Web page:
Introduction: Limited epidemiologic information exists regarding the co-occurrence of laryngeal tremor (LT) and tremor in other parts of the body, and of other movement disorders. Tremor is the involuntary skeletal muscle contraction that leads to oscillatory movement. It can affect many parts of the body including the chin, neck, laryngeal muscles, or limbs. When it is not associated with parkinsonism, it is called an essential tremor. We reviewed our 5-year experience with LT patients and the presence of other movement disorders. Methods: We performed a retrospective review of 29 patients with LT seen in a voice clinic over a 5-year period from January 2004 to April 2009. Results: Of the 29 patients, 27 (93%) had co-incidence of another movement disorder. Of these patients, 45% had spasmodic dysphonia, 41% had oropharyngeal tremors, 38% had essential limb tremor, 31% had orofacial dystonias, and 24% had essential head and neck tremor. Only 1 patient (3%) presented with Parkinson’s disease. Conclusion: Otolaryngologists may be the first to evaluate a patient for tremors. It is important to consider other movement disorders when examining these patients as neurologic assessment and treatment of other tremors may be beneficial.

This content is only available via PDF.
Copyright / Drug Dosage / Disclaimer
Copyright: All rights reserved. No part of this publication may be translated into other languages, reproduced or utilized in any form or by any means, electronic or mechanical, including photocopying, recording, microcopying, or by any information storage and retrieval system, without permission in writing from the publisher.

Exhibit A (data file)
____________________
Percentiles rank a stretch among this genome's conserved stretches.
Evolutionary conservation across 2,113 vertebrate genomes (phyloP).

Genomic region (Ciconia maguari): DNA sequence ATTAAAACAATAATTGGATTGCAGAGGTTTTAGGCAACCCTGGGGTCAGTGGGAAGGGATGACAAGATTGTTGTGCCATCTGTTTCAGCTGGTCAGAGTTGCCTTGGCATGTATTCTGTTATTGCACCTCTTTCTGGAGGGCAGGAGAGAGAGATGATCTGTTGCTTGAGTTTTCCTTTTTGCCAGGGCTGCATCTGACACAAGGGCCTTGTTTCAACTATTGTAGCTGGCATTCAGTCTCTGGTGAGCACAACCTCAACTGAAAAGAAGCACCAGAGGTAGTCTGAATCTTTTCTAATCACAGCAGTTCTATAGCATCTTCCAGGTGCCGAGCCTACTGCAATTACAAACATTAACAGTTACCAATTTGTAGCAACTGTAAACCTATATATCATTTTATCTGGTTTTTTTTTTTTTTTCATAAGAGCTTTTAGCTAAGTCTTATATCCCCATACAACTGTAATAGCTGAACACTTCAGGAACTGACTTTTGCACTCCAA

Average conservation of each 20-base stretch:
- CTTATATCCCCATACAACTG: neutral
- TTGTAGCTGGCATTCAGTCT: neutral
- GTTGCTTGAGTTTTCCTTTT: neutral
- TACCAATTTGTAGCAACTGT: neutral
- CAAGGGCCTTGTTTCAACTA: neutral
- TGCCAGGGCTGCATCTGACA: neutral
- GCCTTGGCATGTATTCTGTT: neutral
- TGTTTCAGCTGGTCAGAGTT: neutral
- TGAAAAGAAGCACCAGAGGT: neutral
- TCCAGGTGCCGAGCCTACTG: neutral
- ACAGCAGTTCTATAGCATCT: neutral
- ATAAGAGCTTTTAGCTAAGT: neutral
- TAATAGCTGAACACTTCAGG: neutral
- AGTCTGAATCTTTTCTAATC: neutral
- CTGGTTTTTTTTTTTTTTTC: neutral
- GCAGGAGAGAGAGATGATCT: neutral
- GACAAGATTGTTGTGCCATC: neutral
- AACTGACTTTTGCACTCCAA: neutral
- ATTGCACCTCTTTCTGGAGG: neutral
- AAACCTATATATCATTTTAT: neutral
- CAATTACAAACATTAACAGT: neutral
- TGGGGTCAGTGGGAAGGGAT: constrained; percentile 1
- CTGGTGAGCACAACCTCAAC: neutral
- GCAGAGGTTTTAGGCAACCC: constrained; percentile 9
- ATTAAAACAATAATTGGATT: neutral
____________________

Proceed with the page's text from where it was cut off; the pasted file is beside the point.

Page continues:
Drug Dosage: The authors and the publisher have exerted every effort to ensure that drug selection and dosage set forth in this text are in accord with current recommendations and practice at the time of publication. However, in view of ongoing research, changes in government regulations, and the constant flow of information relating to drug therapy and drug reactions, the reader is urged to check the package insert for each drug for any changes in indications and dosage and for added warnings and precautions. This is particularly important when the recommended agent is a new and/or infrequently employed drug.
Disclaimer: The statements, opinions and data contained in this publication are solely those of the individual authors and contributors and not of the publishers and the editor(s). The appearance of advertisements or/and product references in the publication is not a warranty, endorsement, or approval of the products or services advertised or of their effectiveness, quality or safety. The publisher and the editor(s) disclaim responsibility for any injury to persons or property resulting from any ideas, methods, instructions or products referred to in the content or advertisements.
You do not currently have access to this content.